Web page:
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ViewSonic VMP30 Digital Media Player review

Ardjuna Seghers



Our Score


Review Price free/subscription

Competition in the media player market is really heating up. Where once features like H.264 playback were exceptions and you were lucky if the device had an HDMI port, nowadays true 1080p playback and support for containers like MKV is fast becoming the rule. Join us as we find out if new entrant ViewSonic's VMP30 holds its own against the likes of Western Digital's WD TV and Asus' O!Play HDP-R1.

Things certainly start of well with the media player itself. While not as tiny as the WD TV Mini, this is not some cut-back device. Going by the spec-sheet it's easily as powerful as the O!Play HDP-R1 yet measures just 121 x 101 x 27.5mm while weighing a mere 138g.

Build quality is another area where it exceeds expectations. The solid main body is constructed using lovely soft-touch plastic and the top is glossy black aluminium. This does of course pick up finger-prints, but unlike plastic equivalents won't scratch as easily. The VMP30's only remotely unattractive feature is an admittedly unobtrusive green LED behind a chequered panel on the front.

Unlike most diskless media players we've seen recently, the VMP30 has a full set of controls on the device itself so you can manage it fully without the included remote. However, while visually unobtrusive, the silver buttons are the one exception to the otherwise excellent build quality, as they're loose and clicky.

Connectivity, all of which is found at the unit's back, is minimal. ViewSonic has gone completely digital, with HDMI for video/audio and a proprietary co-axial digital audio output that requires the provided adapter cable to plug into your equipment.

While perfectly adequate if you're using the VMP30 with a modern television, the lack of analogue audio outputs will be a real problem for those looking to use this media player with a DVI-only monitor (DVI can take an HDMI video signal with a cheap adapter, but doesn't carry audio) and owners of older televisions lacking digital connectivity are also out of luck. At least ViewSonic does provide a decent quality wire-braided HDMI cable with gold-plated connectors.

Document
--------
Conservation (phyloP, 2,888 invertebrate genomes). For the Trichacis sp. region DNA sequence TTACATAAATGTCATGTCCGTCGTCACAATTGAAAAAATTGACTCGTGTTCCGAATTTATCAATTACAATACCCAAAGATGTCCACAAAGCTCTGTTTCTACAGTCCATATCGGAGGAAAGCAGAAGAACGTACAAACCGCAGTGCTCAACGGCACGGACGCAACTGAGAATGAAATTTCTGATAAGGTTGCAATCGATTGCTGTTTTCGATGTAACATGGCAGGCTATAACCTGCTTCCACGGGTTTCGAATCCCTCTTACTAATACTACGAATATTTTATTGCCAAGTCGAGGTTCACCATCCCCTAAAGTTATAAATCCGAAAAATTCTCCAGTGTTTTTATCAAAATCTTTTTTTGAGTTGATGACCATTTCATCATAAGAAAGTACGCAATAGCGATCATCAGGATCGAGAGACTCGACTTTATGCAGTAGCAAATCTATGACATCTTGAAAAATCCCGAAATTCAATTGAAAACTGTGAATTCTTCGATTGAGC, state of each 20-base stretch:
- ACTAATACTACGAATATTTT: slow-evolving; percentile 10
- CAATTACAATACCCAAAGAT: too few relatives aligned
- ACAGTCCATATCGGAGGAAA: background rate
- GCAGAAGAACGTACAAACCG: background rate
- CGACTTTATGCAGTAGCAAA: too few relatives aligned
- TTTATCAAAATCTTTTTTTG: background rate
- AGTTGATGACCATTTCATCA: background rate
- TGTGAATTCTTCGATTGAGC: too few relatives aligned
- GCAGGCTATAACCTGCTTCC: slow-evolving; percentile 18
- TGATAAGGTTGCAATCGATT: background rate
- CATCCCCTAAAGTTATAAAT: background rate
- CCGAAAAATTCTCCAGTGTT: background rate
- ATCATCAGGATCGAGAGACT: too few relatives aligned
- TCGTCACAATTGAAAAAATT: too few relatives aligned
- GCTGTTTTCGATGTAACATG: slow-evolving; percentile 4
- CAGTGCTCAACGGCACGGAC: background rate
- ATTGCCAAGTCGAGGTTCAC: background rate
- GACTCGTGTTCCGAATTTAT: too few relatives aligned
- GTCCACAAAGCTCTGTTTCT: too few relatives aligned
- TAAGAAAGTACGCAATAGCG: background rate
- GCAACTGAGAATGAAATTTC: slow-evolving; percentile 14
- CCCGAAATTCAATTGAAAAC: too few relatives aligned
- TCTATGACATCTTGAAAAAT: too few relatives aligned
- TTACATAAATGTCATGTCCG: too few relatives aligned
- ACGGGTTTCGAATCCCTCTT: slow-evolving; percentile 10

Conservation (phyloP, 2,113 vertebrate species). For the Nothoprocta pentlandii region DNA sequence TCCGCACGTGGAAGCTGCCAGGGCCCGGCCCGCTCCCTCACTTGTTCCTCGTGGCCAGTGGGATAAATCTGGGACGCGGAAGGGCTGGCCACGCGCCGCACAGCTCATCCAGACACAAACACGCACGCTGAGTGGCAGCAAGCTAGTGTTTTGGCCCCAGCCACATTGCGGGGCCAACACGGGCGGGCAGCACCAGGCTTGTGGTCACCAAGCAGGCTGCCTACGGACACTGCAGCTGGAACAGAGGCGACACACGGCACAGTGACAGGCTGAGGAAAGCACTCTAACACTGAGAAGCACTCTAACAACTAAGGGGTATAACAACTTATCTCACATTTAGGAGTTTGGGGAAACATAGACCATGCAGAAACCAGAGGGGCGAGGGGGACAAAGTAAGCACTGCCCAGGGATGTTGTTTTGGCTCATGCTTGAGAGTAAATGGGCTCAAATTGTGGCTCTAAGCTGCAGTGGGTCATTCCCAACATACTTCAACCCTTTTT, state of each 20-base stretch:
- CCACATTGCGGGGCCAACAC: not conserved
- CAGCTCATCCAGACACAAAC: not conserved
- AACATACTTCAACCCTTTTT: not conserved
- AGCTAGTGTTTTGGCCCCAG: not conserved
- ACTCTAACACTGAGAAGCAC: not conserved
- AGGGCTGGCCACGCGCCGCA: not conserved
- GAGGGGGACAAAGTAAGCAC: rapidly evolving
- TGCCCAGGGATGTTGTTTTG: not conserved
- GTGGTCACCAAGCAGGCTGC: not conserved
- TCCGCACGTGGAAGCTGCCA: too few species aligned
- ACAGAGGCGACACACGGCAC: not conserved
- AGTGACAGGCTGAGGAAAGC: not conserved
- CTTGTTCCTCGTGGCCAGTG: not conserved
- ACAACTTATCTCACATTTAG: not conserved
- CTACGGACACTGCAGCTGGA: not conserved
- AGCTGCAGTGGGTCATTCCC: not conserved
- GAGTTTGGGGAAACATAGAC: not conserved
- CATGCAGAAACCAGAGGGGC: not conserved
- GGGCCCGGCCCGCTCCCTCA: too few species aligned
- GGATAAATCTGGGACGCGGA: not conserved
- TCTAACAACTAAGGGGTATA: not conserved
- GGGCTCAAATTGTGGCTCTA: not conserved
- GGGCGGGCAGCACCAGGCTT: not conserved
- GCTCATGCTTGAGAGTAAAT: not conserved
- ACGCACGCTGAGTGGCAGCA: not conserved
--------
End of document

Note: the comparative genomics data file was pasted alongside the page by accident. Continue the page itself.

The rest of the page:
One unusual but welcome touch is the VMP30's integrated card reader, which can take the usual assortment of SD/SDHC, MMC and MS/MS Pro. It's handy being able to slot a memory card straight in to view your photos and movies, though we would probably have preferred a second USB port.

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October 1, 2009, 4:31 am

The first page of the review read like a dream :(. I couldn't believe the sudden sense of disappointment on Page3. And the fact the unit has "1080p" boasted on the top just makes it worse. It lied to us! How could it do that?! *sob*


October 1, 2009, 4:37 pm

hmm that dosent sound right 20mbps..dont most h.264 use around 2mbps? with many blurays themselves coming in under 20?


October 2, 2009, 11:28 pm

@betelgeus: Most of the H.264 encoded Bluray discs that I watch seem to have an average bitrate around 19 Mbps and I frequently see them exceed 30 Mbps for rapidly changing scenes. Maximum bitrates are described here: http://en.wikipedia.org/wiki/B....

However, I'm not sure many people have the disk space to rip all their Bluray discs at full bitrate so they would probably transcode them to something a lot lower and which the VMP30 could handle easily. Those that can afford the disk space are probably not in the market for a £60 media renderer.

Steve Patton

March 4, 2010, 12:54 pm

This is a terrible product It will play something one minute and then refuse the next Totally crashes which means you have to get up and reset. The remote will not work not worth the money Viewsonic should be ashamed!!!!!! Mine is getting returned today would rather play my movies on pc DO NOT BUY !!!!!!!!!


April 13, 2010, 4:11 pm

As already said, it's a lemon, bought mine for under thirty pounds and the remote didn't work, the replacement started playing some hd files and would then stop and move onto the next and would then do the same after a minute or two, files encoded at 720p 5mbps, nowhere near the suggested limit. Better to cough up the dosh and buy a good quality product.

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